The gods must be lazy
Finally, the towering chariot of Rato Machhendranath, a Buddhist Bodhisattva figure who is traditionally regarded as bringer of the seasonal rains, was pulled to its resting place in Jawalkahel, Patan.
At last, after a delay of nearly 1.5 months (and even for Nepal, that is a big delay), the traditional Bhoto ceremony took place, with the Patan Kumari (one of the Kathmandu Valley's living goddesses) giving her blessings.
The eight-storey Rath (Chariot) of the deity, assembled of archaic wooden parts and a whole lot of bamboo and pine boughs lashed together, resembled a beserk Christmas tree careening through the crowded streets. Its massive wheels are about 2 metres, or 7 feet, high, each painted with the trademark "Kathmandu eyes." Now that's a big wheel.
Tradition clashed with modernity (literally) when the pine-topped peak scraped telephone and power lines. I wondered about the symbolism of the great piney tower. Sure, you could say it is phallic, but I saw more of a beacon. It's like they've constructed a literal skyscraper, maybe to reach cloudward and beseech the rain gods to come on down to earth. Maybe poking at the clouds with a big earthbound finger.
Such a primordial mega-spectacle takes a great deal of communal involvement and coordination every year. I could really see the practical role that such festivals play in bringing all parts of a diverse community together. Certain elements of the festival have traditionally been allocated to various castes and families, and this is a chance for them all to cooperate in a show of unity, sweat, incense, animal sacrifice, and heave-ho.
While the men pull the chariot en masse with giant ropes, the women now have an active role in the procession - linking hands as a security line to prevent onlookers from getting too near the crushing wheels. In Indian tradition the elderly and destitute used to throw themselves under the wheels, hoping for an auspicious death at the mercy of the gods. Don't know if they ever did that here in Nepal.
However, the rain gods may not be pleased. This year for the first time since the 7th century (!), the appointed Prime Minister, GP Koirala, presided over the Bhoto puja, rather than the King (or the Crown Prince).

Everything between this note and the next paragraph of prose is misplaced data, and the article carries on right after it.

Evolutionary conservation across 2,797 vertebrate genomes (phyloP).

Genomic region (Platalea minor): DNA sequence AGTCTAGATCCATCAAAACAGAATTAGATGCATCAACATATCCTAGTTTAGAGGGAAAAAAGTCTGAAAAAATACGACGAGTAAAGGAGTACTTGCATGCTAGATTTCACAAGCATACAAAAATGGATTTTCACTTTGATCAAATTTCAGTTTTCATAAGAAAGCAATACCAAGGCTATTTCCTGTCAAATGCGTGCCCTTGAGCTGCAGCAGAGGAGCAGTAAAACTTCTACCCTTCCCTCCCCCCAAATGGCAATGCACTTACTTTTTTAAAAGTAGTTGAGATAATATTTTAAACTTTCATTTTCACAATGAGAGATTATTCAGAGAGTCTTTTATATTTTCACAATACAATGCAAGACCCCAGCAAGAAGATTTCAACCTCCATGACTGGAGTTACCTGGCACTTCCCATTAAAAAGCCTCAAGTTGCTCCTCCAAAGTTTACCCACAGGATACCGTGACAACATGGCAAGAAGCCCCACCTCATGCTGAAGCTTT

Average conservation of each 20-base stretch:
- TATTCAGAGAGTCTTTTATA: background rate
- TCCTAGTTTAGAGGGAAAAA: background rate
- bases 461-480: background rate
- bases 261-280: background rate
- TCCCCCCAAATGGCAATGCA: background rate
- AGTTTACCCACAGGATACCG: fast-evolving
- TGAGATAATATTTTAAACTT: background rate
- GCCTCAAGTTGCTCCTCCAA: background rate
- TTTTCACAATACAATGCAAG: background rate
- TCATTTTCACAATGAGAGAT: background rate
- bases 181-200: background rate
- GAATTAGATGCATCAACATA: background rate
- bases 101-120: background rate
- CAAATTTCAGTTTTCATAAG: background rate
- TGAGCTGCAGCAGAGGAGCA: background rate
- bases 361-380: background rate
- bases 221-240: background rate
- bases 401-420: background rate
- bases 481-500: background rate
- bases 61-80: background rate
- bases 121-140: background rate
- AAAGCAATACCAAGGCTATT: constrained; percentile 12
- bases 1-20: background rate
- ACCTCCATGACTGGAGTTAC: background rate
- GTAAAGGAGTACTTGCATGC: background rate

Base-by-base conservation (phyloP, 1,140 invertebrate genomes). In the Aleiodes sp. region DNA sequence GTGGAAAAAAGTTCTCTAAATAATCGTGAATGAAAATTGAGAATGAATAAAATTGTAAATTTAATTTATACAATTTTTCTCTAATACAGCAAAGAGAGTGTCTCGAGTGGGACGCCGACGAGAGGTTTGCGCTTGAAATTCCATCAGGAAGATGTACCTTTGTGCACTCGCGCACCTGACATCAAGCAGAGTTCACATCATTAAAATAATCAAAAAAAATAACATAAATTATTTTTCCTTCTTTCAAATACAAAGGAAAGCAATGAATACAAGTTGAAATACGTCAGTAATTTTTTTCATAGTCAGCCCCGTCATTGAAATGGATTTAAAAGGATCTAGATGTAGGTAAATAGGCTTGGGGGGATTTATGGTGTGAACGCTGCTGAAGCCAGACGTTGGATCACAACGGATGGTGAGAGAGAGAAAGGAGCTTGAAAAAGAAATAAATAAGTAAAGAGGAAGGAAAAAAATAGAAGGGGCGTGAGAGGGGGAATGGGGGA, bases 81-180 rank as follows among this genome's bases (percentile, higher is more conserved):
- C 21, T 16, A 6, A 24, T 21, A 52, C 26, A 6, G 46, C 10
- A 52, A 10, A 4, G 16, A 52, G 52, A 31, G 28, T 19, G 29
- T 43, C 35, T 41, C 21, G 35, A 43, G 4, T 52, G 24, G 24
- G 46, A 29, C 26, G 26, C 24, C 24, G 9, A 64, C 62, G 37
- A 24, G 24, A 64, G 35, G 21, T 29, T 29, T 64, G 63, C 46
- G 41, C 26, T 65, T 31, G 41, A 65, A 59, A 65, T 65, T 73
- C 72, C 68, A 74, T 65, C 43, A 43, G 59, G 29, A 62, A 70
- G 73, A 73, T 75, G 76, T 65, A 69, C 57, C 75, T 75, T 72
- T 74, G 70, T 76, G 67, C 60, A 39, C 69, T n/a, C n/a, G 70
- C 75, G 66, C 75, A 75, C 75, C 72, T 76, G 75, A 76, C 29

While the papers are full of gloating crows like "King stripped of his cultural privileges," "Adieu monarchy" and so on, nowhere is addressed the issue of who decides these things.
Who, after all, gets to decide who participates in this ritual of primeval fertility and festivity?
Did the King decide not to go for security reasons (a wise move, really, considering all the anti-monarchy protests outside the palace on His Majesty's birthday)? Did the rain god Indra come to the high priest in a dream and demand the king's absence? Or did the Patan Guthi (community organization in charge of the event) just decide somehow?
Or, as I suspect, was this at least partially a cowardly kowtow to Prachanda and the Maoists, who have "vowed" to abolish the monarchy (not that it's up to them, or the political parties, to decide - supposedly, it is up to the people of Nepal. Supposedly). Prachanda's Young Communist League, a sort of Red Guard formed in the past 8 months, have been very active in the Valley, with all sorts of extortion, abductions and protection rackets. My Nepali friends say that because of the YCL, they do not feel as safe after dark as they did even six months before.
At any rate, it makes little sense for a Prime Minister of a proclaimed "secular" state to preside at an ancient ritual that represents Buddhist, Hindu and folk religions all rolled (literally) into one.
Let the King take his place in the rituals, for Peetha's sake. That's what Hindu monarchs are for, after all - Ritual, ceremony and tradition.
Monsooner or later
Thank all the gods (and there's one on every street corner here), the monsoon appears to have at last set in, in earnest. That means, it rains at least once a day for at least an hour. Not the non-stop type of downpour we'll be getting in, say, Dharamsala, which has the second highest rainfall in all of India (after Darjeeling, I think). Back when Alex Frater wrote Chasing the Monsoon, Cherrapunji was #1. I guess shifting weather patterns have something to do with it.
It's wetter, cloudier, and the days are cooler. Bad for photos, but good for walking around exploring.
My friends in the Sakya community say Sajani Sakya, the (perhaps former) Living Goddess of Bhaktapur (reported here last week), is still touring India with her parents. Right now she is said to be in Gujarat. I am hoping to interview her when she returns to Nepal.
Two ancient traditions broken in one week. It may be hard to fathom the significance of this if you are sitting in America (perhaps London would be more sympathetic). But Nepal is a country that often appears to exist for the sole purpose of festivals and religious observances; a place where the old gods and devis still walk the streets and are brought to life with these seasonal cycles. I personally think there's plenty of room for the Old Gods in the New Nepal.
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